Vague as fog and looked for like mail. Farther off than Australia.
“Vague as fog” suggests x-ray of the inside of the womb and the baby is like a piece of mail that you have to look for really hard. Farther off than Australia can mean that it is hard to make out the baby from the x-ray or it can also mean that the baby will grow as big as the continent of Australia in the far future.
Back in the 60s, when Plath wrote this poem, the medical technology wasn’t so advanced and therefore there were no Ultrasounds or Sonograms available. There were only X-rays that allowed people to understand the baby’s health. And these x-rays were not clear, it was hard to identify the baby from these x-ray.
Therefore Plath describes the baby as a piece of mail that one has to look for. The mail is farther off than Australia. This also suggests the continent of Australia is immense, just how the mother wants her baby to be, big and successful but it’s far in the future.
Bent-backed Atlas, our traveled prawn.
The unborn child is compared to Altas, the Greek Titan who held the sky up for eternity. Plath also compares her child to a prawn.
The unborn child of Plath is compared to bent-backed Atlas. Atlas was a Greek Titan often depicted by carrying the Earth over his shoulders. This Mythical Titan was condemned to hold up the sky for eternity. Here, Atlas is used as a metaphor for the child who is burdened with responsibilities at an early age.
This image is joined by an odd comparison of the child with a prawn. The post mentions “our traveled prawn” which suggests the mention of her partner Ted Hughes with whom she was married and their trip to America in 1959. Both prawn and bent-backed Atlas share the common quality of being bent which is the highlight of the comparison.
Lines 13- 14
Snug as a bud and at home Like a sprat in a pickle jug.
This is a reference to the phrase “to be as snug as a bug in a rug” and the baby is like a small fish in a pickle jug.
In these lines, Plath refers to the phrase “to be as snug as a bug in a rug” but slightly changes it to “snug as a bud and at home”. The deliberate change of the word “bug” to the word “bud” implies the new life that is going to grow in the comfort of their house.
The next line suggests a similar meaning, a sprat is a small silver-coloured fish that is often used as a bait to catch bigger fish. This small fish is compared to the child in the womb. And the womb is referred to as a pickle jug. A pickle jug’s aim is to preserve the pickle inside, therefore the womb is referred to as the preserver.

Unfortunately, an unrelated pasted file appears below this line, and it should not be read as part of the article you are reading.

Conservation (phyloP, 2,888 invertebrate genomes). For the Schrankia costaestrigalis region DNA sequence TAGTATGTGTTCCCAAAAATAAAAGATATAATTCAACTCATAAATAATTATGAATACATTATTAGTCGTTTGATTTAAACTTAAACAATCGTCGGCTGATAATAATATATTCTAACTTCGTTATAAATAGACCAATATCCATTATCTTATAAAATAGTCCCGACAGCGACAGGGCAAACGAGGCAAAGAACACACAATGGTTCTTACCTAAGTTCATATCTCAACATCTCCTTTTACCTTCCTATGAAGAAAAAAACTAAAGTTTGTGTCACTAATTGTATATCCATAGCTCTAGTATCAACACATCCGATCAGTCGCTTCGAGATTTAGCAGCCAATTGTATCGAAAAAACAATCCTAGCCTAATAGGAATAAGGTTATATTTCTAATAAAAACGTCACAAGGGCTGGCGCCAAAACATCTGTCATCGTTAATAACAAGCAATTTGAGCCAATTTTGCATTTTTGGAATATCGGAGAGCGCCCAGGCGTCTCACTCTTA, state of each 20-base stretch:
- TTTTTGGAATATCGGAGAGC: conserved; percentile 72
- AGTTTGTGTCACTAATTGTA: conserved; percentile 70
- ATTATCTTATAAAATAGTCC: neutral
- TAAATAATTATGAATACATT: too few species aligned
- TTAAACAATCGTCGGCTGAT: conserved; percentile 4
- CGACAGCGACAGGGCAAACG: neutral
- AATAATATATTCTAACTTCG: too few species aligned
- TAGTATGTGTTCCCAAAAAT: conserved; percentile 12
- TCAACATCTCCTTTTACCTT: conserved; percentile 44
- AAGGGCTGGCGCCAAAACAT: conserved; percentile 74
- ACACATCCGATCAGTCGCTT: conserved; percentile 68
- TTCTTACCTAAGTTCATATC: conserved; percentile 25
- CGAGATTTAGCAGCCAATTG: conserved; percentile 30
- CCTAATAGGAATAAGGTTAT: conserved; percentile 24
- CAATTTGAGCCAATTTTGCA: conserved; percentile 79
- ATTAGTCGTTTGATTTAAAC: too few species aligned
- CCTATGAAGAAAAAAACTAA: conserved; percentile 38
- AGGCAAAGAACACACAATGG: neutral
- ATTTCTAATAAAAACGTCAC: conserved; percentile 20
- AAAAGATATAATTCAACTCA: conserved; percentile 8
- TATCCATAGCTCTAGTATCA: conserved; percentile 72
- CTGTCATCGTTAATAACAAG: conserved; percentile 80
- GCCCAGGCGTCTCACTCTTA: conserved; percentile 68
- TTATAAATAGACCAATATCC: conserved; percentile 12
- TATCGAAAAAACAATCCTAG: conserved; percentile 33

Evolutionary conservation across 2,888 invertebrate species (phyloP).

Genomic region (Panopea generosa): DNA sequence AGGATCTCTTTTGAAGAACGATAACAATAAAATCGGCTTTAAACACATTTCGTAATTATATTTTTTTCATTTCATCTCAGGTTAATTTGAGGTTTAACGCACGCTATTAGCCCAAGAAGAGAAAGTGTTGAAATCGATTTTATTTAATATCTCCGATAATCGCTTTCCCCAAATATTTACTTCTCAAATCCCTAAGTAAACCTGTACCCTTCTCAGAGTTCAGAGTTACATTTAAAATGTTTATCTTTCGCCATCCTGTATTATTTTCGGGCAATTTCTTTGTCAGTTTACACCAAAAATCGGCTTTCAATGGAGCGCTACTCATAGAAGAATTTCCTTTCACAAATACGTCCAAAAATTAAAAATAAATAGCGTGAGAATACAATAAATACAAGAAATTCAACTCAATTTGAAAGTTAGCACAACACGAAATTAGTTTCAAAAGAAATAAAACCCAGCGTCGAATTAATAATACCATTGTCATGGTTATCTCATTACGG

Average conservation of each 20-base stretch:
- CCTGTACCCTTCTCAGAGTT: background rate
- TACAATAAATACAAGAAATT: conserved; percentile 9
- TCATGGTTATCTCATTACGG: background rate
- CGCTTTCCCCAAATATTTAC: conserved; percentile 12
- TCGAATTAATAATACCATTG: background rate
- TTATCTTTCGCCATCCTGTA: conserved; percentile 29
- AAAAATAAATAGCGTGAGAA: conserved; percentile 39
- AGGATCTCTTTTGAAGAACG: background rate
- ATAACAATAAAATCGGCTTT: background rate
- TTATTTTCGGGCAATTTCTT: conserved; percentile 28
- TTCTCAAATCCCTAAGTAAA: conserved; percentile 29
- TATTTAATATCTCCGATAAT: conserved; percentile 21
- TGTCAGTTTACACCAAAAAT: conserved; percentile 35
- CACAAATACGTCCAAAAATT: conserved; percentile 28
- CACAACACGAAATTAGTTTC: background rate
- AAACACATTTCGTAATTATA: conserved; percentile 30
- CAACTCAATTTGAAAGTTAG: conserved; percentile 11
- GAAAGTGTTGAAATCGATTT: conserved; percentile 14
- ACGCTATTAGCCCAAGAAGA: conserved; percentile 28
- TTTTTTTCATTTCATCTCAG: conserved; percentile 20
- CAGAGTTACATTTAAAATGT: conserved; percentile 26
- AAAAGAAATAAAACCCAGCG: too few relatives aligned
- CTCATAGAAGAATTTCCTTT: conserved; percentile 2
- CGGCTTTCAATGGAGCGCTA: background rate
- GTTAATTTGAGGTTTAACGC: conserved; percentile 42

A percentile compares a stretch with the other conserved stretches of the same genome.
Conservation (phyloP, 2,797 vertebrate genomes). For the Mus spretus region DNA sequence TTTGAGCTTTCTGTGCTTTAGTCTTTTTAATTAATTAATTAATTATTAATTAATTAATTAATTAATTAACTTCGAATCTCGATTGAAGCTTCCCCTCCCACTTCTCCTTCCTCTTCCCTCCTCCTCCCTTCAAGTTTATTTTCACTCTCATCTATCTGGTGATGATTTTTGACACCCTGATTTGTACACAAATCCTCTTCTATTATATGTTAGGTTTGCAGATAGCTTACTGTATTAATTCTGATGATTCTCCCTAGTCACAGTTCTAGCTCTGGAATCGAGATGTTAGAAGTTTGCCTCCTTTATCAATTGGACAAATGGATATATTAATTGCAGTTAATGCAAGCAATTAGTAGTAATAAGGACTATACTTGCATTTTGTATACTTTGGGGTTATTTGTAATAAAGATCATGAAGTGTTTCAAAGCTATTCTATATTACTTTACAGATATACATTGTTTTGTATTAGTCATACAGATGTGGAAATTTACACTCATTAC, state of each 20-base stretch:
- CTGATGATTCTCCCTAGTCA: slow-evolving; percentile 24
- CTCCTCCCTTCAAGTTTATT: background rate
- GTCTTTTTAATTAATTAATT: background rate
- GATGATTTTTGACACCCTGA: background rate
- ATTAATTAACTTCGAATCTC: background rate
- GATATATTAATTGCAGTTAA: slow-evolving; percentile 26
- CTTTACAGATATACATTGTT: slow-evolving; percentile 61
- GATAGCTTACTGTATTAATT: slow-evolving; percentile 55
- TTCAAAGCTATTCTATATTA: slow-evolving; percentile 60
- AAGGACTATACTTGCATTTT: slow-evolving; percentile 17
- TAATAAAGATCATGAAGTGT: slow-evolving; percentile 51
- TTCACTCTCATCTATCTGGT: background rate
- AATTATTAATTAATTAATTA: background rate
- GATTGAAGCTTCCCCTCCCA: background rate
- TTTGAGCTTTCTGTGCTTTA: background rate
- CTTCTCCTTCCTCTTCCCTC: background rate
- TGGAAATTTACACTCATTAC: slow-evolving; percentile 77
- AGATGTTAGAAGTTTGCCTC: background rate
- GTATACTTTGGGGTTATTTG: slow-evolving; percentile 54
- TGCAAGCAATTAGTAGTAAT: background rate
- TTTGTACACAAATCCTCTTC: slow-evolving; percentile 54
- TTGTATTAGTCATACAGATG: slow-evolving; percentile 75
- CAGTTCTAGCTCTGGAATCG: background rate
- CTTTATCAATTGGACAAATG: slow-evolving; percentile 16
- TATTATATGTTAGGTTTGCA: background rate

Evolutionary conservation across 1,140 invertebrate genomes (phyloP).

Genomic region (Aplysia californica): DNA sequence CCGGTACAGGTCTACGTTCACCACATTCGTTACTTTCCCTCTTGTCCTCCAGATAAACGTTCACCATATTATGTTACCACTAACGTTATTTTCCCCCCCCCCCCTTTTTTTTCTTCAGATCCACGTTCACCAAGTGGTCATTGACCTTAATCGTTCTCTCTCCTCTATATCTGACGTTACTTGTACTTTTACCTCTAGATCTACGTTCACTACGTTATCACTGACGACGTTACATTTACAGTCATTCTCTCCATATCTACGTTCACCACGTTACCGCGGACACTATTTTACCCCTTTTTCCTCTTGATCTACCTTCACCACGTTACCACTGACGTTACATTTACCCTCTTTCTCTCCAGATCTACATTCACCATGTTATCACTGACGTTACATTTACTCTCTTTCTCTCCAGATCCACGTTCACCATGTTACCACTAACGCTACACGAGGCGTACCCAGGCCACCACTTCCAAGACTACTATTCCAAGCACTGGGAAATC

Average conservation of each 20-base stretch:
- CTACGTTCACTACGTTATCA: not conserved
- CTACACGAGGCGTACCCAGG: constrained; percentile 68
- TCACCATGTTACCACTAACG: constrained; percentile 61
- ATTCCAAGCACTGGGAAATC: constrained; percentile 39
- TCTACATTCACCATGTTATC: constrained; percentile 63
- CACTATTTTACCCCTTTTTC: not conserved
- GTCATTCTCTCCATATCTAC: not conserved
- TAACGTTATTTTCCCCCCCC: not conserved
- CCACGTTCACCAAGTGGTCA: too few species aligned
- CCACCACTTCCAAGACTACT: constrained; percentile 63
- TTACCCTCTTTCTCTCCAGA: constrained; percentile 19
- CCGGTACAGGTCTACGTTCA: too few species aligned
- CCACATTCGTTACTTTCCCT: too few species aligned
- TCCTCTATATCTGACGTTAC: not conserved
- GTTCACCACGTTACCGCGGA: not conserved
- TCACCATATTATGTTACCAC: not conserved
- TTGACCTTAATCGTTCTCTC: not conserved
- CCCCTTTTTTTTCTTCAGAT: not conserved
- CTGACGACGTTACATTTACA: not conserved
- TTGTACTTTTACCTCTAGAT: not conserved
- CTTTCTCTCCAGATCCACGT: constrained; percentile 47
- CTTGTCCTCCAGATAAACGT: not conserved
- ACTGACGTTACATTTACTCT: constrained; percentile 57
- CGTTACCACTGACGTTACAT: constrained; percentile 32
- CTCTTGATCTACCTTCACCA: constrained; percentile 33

A creel of eels, all ripples. Jumpy as a Mexican bean. Right, like a well-done sum. A clean slate, with your own face on.
A basket full of eels that ripple around, this is what a pregnant woman feels like when the baby moves in the womb. Jumpy as a Mexican bean that is cooked to perfection, as right as a solved mathematical equation. The poem closes as Plath is eager to see her child and, erasing the past shortcomings, the slate is clean and ready to be filled with her child’s portrait.
Plath again brings in fish-related imagery in the poem. She mentions her womb as a basket full of eels that move around on their own. This feeling is usually what a pregnant woman would feel when the baby moves around inside their womb.
This is followed by another image of a jumpy Mexican bean, the intended meaning is the same, as the baby kicks inside the womb, it must feel like a jumpy Mexican bean that keeps popping. The next line might indicate the bean cooked just right, as right as a well-done mathematical sum. This suggests that the baby is ready to come out of the womb.
The last line of the poem has a hopeful tone as Plath is looking forward to the baby’s arrival. A clean slate refers to forgetting all the worries of the past, the child’s birth is the new beginning of her life and therefore she mentions the slate is clean and will be covered with the child’s face, suggesting the birth of the child being the most important moment in her life.